Step 2: Understand What Makes a Credit Score Good or Bad 

Know what you’re working with!

We’ve been talking a lot about credit scores, but what’s going to get you, as a borrower, a decent interest rate? Lenders use a type of credit score called a “FICO score,” but it’s still based on the five factors that we just discussed. The scores are on a scale from 300 to 850 (300 being the worst, and 850 being the most favorable). A credit score of 740 or above gets you the best interest rates on mortgages. If your score is below 620, it is difficult to get a loan but not impossible.

credit card
Is your credit score what you want it to be?

Step 3: Know how Your Credit Score Affects Your Search for a Home

Your credit score can make or break you

You may have heard this from your realtor, financial advisor, or friend, but your credit score is the number one determinant of the mortgage rate that you will get. Credit scores and mortgage rates have an inverse relationship. If your credit score is low, your interest rate on your mortgage will be high and vice-versa. Not only is your credit score the definitive factor, but it determines your home-buying fate. You probably won’t get a home loan at all if your credit score is bad enough. Some lending websites like The Lenders Network pledge to help set you up with a lender even if your credit score is low, but it’s not easy, and you definitely won’t get an amazing interest rate on a mortgage loan. This may sound ominous, but don’t worry, not all hope it lost yet.

living room in a house
Your dream home awaits!

Step 4: Improve Your Score

Hurry before it’s too late!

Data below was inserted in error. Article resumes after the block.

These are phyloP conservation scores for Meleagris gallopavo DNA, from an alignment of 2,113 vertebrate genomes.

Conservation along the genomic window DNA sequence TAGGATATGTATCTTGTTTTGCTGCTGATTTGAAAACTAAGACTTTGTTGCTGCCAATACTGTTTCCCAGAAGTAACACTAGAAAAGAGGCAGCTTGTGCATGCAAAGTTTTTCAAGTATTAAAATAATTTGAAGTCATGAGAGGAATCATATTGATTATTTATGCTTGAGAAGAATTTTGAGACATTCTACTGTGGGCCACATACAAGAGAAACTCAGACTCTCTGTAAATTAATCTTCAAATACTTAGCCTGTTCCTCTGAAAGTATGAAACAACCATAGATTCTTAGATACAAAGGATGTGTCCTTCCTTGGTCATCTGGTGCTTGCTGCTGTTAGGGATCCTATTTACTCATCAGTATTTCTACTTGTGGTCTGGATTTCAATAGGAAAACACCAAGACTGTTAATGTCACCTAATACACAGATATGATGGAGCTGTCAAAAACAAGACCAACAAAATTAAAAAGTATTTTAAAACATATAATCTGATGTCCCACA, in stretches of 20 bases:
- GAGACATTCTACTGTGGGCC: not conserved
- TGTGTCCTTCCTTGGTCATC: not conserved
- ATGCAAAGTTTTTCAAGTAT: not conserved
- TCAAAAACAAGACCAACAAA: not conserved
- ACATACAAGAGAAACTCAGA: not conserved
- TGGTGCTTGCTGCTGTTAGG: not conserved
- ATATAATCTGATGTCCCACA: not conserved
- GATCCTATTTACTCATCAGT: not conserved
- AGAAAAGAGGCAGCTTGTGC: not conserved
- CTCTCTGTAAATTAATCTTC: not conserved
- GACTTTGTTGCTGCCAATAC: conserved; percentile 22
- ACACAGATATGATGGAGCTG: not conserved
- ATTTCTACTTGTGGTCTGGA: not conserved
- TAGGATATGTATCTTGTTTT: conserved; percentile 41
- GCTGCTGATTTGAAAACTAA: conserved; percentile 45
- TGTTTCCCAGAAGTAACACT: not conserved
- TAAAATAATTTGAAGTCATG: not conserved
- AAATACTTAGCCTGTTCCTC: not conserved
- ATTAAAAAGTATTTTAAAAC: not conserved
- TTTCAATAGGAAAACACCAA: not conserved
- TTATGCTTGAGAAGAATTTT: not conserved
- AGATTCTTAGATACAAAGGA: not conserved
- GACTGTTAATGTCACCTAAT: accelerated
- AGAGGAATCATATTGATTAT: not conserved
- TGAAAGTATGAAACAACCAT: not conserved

Be forewarned, this is not something that you can do at the last minute, especially if you know your score isn’t very high. You probably want to check your credit score and improve it if necessary at least a year before you start the home-buying process.

Don’t Close That Account

You may think that this is a sure-fire way to eliminate your debt, but it isn’t. In fact, it would probably make it worse. You need to focus on paying it off first and foremost, and until then, use the card sparingly.

Make Your Payments on Time

Okay, this one is obvious. Make sure you are doing what you can to pay your debt off on time. You can also increase your score by “cycling your credit,” meaning that you make frequent, small purchases and pay them off on time.

Remove Incorrect Information on Your Report

You can get free copies of your credit reports once a year. If you notice any information that has changed or is incorrect, follow the process on the site to get it changed.

These aren’t the only ways to see improvements in your score, but even if you do commit to these steps, you won’t see immediate results! Be patient as the time period that it takes to see an improvement varies depending on the reason you have a bad score.

someone hands you a credit card
There is a light at the end of the tunnel.

Take these steps to ensure that your credit score is what you want it to be before you go out and search for your dream home.

Homes for Sale In Ohio
November 4, 2017